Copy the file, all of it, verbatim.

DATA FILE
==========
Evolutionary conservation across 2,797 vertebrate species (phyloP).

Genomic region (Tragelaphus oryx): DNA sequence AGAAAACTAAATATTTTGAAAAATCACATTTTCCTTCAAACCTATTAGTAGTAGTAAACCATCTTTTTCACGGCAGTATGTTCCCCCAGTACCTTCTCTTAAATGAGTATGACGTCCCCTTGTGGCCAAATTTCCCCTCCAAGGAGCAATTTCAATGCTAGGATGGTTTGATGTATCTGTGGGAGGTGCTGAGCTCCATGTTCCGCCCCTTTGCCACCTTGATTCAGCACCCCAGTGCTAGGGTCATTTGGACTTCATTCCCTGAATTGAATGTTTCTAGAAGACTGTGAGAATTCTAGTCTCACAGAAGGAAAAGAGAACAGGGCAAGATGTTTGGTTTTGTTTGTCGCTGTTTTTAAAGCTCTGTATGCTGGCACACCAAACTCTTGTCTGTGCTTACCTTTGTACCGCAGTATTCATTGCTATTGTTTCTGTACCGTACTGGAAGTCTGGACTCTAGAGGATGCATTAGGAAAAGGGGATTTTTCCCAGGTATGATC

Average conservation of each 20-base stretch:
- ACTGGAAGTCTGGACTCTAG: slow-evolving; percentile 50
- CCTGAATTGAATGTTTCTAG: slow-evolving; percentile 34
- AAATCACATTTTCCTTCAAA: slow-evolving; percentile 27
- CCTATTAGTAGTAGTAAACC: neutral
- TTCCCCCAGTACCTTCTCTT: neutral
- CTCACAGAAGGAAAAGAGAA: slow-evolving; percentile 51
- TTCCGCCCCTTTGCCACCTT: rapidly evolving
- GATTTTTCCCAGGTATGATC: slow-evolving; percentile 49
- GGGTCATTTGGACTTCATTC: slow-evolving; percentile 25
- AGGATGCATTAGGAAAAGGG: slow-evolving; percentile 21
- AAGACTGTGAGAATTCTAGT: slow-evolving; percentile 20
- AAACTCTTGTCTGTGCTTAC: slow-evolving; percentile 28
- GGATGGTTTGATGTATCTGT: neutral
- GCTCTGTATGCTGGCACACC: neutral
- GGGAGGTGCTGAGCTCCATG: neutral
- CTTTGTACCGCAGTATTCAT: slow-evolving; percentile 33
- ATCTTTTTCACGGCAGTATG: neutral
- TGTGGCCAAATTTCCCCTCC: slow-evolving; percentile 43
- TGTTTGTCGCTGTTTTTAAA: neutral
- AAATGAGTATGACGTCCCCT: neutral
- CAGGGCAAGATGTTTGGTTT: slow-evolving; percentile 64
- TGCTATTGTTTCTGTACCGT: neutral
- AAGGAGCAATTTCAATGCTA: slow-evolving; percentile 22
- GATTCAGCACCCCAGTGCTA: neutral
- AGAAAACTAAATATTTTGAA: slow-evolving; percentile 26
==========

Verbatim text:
Evolutionary conservation across 2,797 vertebrate species (phyloP).

Genomic region (Tragelaphus oryx): DNA sequence AGAAAACTAAATATTTTGAAAAATCACATTTTCCTTCAAACCTATTAGTAGTAGTAAACCATCTTTTTCACGGCAGTATGTTCCCCCAGTACCTTCTCTTAAATGAGTATGACGTCCCCTTGTGGCCAAATTTCCCCTCCAAGGAGCAATTTCAATGCTAGGATGGTTTGATGTATCTGTGGGAGGTGCTGAGCTCCATGTTCCGCCCCTTTGCCACCTTGATTCAGCACCCCAGTGCTAGGGTCATTTGGACTTCATTCCCTGAATTGAATGTTTCTAGAAGACTGTGAGAATTCTAGTCTCACAGAAGGAAAAGAGAACAGGGCAAGATGTTTGGTTTTGTTTGTCGCTGTTTTTAAAGCTCTGTATGCTGGCACACCAAACTCTTGTCTGTGCTTACCTTTGTACCGCAGTATTCATTGCTATTGTTTCTGTACCGTACTGGAAGTCTGGACTCTAGAGGATGCATTAGGAAAAGGGGATTTTTCCCAGGTATGATC

Average conservation of each 20-base stretch:
- ACTGGAAGTCTGGACTCTAG: slow-evolving; percentile 50
- CCTGAATTGAATGTTTCTAG: slow-evolving; percentile 34
- AAATCACATTTTCCTTCAAA: slow-evolving; percentile 27
- CCTATTAGTAGTAGTAAACC: neutral
- TTCCCCCAGTACCTTCTCTT: neutral
- CTCACAGAAGGAAAAGAGAA: slow-evolving; percentile 51
- TTCCGCCCCTTTGCCACCTT: rapidly evolving
- GATTTTTCCCAGGTATGATC: slow-evolving; percentile 49
- GGGTCATTTGGACTTCATTC: slow-evolving; percentile 25
- AGGATGCATTAGGAAAAGGG: slow-evolving; percentile 21
- AAGACTGTGAGAATTCTAGT: slow-evolving; percentile 20
- AAACTCTTGTCTGTGCTTAC: slow-evolving; percentile 28
- GGATGGTTTGATGTATCTGT: neutral
- GCTCTGTATGCTGGCACACC: neutral
- GGGAGGTGCTGAGCTCCATG: neutral
- CTTTGTACCGCAGTATTCAT: slow-evolving; percentile 33
- ATCTTTTTCACGGCAGTATG: neutral
- TGTGGCCAAATTTCCCCTCC: slow-evolving; percentile 43
- TGTTTGTCGCTGTTTTTAAA: neutral
- AAATGAGTATGACGTCCCCT: neutral
- CAGGGCAAGATGTTTGGTTT: slow-evolving; percentile 64
- TGCTATTGTTTCTGTACCGT: neutral
- AAGGAGCAATTTCAATGCTA: slow-evolving; percentile 22
- GATTCAGCACCCCAGTGCTA: neutral
- AGAAAACTAAATATTTTGAA: slow-evolving; percentile 26